But what does this mean for the future?

Well… traditional incumbents are increasingly vulnerable from Agile disruptors - companies which challenge them with new products and services which are only possible when technology is build in an agile fashion.

And that is what comes next: Agile Disruption.

Only we don’t call it Agile Disruption, its called Digital.

This is happening now… our technologies are making all sorts of new business opportunities possible but exploiting those opportunities are only available to the Agile company.

Only with an Agile process can firms truly harness the power of modern tools like Amazon Web Services, Ruby and Clojure, etc. etc. Processes designed in 1970 are a poor fit for 2016 tools and technologies. Its a bit like an airline using the operating processes it had for DC-3s when introduced Boeing 777s.

As computers get more powerful the opportunities they can address are greater, if a company can turn that opportunities into money they have a business. To understand this you have to consider Moore’s Law: Computing power doubles every two years.

The computers of today can address problems twice as complex as those two years ago.

The computers of today can address problems four times more complex than four years ago, eight times more complex than six years ago and 16 times more complex than eight years ago.

To put it another way, the next increment of Moore’s Law will increase computer power by more than all the previous increments added together.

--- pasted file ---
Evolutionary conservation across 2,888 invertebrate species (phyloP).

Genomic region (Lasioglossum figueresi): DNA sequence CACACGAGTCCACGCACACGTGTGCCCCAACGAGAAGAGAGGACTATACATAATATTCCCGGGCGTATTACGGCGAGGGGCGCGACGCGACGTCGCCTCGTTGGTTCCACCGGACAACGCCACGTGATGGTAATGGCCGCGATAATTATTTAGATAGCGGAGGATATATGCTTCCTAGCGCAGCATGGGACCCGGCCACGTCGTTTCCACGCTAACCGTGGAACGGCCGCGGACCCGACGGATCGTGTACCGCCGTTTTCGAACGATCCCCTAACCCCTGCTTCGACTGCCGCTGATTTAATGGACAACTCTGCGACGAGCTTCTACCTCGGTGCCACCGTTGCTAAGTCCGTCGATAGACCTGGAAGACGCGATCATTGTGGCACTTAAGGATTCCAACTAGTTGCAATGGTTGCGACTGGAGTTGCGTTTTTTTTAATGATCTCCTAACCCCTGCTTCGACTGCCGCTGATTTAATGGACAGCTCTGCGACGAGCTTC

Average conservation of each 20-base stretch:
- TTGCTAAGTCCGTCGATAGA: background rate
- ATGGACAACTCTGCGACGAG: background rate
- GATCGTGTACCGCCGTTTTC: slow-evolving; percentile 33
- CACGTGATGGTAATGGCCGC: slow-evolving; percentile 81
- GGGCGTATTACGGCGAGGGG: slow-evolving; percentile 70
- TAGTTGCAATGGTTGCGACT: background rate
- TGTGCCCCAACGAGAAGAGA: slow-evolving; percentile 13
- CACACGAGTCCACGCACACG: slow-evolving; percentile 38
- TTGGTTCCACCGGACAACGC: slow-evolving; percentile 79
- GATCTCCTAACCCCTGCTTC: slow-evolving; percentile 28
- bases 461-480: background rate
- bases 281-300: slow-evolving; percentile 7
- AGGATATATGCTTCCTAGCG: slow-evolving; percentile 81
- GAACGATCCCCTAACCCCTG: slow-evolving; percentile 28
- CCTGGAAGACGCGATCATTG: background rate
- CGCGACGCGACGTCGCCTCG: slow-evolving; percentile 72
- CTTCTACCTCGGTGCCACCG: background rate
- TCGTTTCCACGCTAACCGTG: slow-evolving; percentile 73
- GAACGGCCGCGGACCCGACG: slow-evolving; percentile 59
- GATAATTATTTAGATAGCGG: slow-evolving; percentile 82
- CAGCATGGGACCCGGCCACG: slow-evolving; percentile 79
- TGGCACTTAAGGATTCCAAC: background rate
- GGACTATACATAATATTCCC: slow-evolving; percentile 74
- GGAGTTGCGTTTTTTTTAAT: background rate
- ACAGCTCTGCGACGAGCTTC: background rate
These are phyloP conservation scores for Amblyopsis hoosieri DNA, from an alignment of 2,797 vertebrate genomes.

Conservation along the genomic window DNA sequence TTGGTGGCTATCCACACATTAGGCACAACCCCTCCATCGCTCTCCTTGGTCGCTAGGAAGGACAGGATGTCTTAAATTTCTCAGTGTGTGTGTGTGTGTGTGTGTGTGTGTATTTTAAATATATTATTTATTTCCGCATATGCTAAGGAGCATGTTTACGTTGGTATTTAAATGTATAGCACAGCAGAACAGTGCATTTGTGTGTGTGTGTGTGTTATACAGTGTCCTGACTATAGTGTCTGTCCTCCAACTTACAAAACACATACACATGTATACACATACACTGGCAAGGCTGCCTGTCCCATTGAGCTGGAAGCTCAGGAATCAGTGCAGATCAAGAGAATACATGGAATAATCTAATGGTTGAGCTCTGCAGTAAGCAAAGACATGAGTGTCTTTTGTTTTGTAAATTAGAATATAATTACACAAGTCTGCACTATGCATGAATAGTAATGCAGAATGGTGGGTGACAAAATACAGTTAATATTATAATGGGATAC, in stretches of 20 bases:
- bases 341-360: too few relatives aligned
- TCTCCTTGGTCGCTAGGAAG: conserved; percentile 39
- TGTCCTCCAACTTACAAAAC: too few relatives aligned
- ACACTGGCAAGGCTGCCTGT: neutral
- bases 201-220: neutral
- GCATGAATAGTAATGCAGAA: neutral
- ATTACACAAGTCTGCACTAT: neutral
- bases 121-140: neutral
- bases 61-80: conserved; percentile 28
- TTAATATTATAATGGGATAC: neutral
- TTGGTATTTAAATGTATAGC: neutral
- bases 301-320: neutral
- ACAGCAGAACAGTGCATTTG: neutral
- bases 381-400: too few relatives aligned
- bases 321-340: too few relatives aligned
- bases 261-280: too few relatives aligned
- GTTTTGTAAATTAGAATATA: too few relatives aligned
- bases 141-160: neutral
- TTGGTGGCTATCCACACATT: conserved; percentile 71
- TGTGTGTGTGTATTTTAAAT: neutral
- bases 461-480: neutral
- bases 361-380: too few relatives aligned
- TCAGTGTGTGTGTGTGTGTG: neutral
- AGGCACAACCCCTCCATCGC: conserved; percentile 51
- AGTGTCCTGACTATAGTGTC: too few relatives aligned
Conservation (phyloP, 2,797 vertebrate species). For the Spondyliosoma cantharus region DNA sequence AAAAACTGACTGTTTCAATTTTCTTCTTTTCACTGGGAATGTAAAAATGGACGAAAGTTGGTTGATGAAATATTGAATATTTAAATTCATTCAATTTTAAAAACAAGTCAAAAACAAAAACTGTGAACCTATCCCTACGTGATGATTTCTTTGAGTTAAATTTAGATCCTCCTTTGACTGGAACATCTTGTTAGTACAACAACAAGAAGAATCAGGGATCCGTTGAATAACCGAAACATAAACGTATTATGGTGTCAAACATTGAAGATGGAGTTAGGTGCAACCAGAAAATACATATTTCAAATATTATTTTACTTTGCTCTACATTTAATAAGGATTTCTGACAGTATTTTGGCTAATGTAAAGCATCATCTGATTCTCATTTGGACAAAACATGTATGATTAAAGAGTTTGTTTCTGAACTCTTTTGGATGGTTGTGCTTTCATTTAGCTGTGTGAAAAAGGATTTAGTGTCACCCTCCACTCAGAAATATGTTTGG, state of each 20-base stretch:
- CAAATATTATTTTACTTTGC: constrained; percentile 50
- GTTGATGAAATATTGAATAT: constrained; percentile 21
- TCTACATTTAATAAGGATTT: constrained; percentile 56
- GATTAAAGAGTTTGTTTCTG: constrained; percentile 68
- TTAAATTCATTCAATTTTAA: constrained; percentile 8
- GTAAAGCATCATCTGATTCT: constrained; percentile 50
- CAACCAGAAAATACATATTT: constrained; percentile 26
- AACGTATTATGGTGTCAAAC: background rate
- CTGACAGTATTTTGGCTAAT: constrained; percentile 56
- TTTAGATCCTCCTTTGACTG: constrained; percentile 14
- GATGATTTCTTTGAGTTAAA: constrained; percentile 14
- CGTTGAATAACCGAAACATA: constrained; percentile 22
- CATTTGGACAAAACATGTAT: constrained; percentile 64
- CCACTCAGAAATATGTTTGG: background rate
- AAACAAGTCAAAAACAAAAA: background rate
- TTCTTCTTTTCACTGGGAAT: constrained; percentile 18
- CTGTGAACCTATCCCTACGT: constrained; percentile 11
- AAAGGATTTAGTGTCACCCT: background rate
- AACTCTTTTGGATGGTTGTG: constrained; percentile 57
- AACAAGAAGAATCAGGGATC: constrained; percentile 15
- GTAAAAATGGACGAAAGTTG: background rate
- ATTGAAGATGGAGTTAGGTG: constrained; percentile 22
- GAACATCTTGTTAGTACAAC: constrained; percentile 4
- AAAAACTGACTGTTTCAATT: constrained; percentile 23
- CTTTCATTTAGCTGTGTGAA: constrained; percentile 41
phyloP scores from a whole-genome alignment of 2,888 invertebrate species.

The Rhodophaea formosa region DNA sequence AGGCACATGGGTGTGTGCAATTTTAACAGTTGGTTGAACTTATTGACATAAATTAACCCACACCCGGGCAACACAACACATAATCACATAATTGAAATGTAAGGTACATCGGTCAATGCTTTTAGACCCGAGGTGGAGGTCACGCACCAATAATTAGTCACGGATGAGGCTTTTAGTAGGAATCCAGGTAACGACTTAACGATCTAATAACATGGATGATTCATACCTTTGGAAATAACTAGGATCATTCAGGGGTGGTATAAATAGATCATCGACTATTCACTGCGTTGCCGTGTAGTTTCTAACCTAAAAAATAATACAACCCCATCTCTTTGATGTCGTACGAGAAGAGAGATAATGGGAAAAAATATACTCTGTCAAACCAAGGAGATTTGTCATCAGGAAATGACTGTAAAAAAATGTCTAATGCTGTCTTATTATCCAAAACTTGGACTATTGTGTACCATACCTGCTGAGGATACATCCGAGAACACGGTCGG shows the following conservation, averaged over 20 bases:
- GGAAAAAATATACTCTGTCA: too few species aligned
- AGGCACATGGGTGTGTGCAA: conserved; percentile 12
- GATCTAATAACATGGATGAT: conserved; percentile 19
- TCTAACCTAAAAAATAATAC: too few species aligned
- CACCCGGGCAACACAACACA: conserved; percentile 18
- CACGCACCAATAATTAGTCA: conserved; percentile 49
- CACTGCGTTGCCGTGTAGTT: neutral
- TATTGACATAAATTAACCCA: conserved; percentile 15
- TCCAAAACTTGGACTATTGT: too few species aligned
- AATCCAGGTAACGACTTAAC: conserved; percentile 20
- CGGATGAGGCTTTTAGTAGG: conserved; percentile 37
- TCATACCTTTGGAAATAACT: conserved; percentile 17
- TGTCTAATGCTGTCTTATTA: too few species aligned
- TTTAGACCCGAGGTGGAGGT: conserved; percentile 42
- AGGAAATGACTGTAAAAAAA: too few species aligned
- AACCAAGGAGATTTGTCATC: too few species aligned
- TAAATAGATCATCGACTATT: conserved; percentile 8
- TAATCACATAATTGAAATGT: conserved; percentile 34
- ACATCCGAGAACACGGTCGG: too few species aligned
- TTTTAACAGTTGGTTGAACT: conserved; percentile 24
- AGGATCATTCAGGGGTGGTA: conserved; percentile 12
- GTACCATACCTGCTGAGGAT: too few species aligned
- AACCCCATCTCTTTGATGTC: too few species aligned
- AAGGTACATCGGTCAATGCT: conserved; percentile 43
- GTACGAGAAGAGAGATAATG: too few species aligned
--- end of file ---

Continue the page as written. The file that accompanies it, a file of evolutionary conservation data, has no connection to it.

You get the picture?

I was recently inside a large bank. It takes them over a year to get a new idea into production. If I recall correctly, 27 months is more normal, that is over two years. In other words, processing power has doubled in the time it takes the bank to get out of bed.

So Agile isn’t going away but the focus will be elsewhere. This is playing out in a number of ways.

Right now being Agile is table stakes. Continuous delivery is cutting edge but will soon be the minimum required. (If you are competing with Amazon it already is, if you aren’t competing with Amazon today just hope they aren’t eyeing your market.)

The discussion of “digital business” is the obvious one. Another is the rise of the #NoProjects/#ProjectLess movement I’m closely associated with. Underpinning both of those is continuous delivery.

Which means, if you want know more about what happens next:

  • Start keeping your eyes open for anything to do with digital business - most of it is rubbish but among the noise there is some good thinking
  • Read #NoProjects/#ProjectsLess
  • Learn about Continuous Delivery

A word warning here: I’m guessing you work in more traditional company. As you open your mind to all of this you are likely to make yourself unpopular with your colleagues as you try to implement these ideas and warn them. Unfortunately most existing companies have a Mayor of Rotterdam problem.

And naturally, keep reading my blog!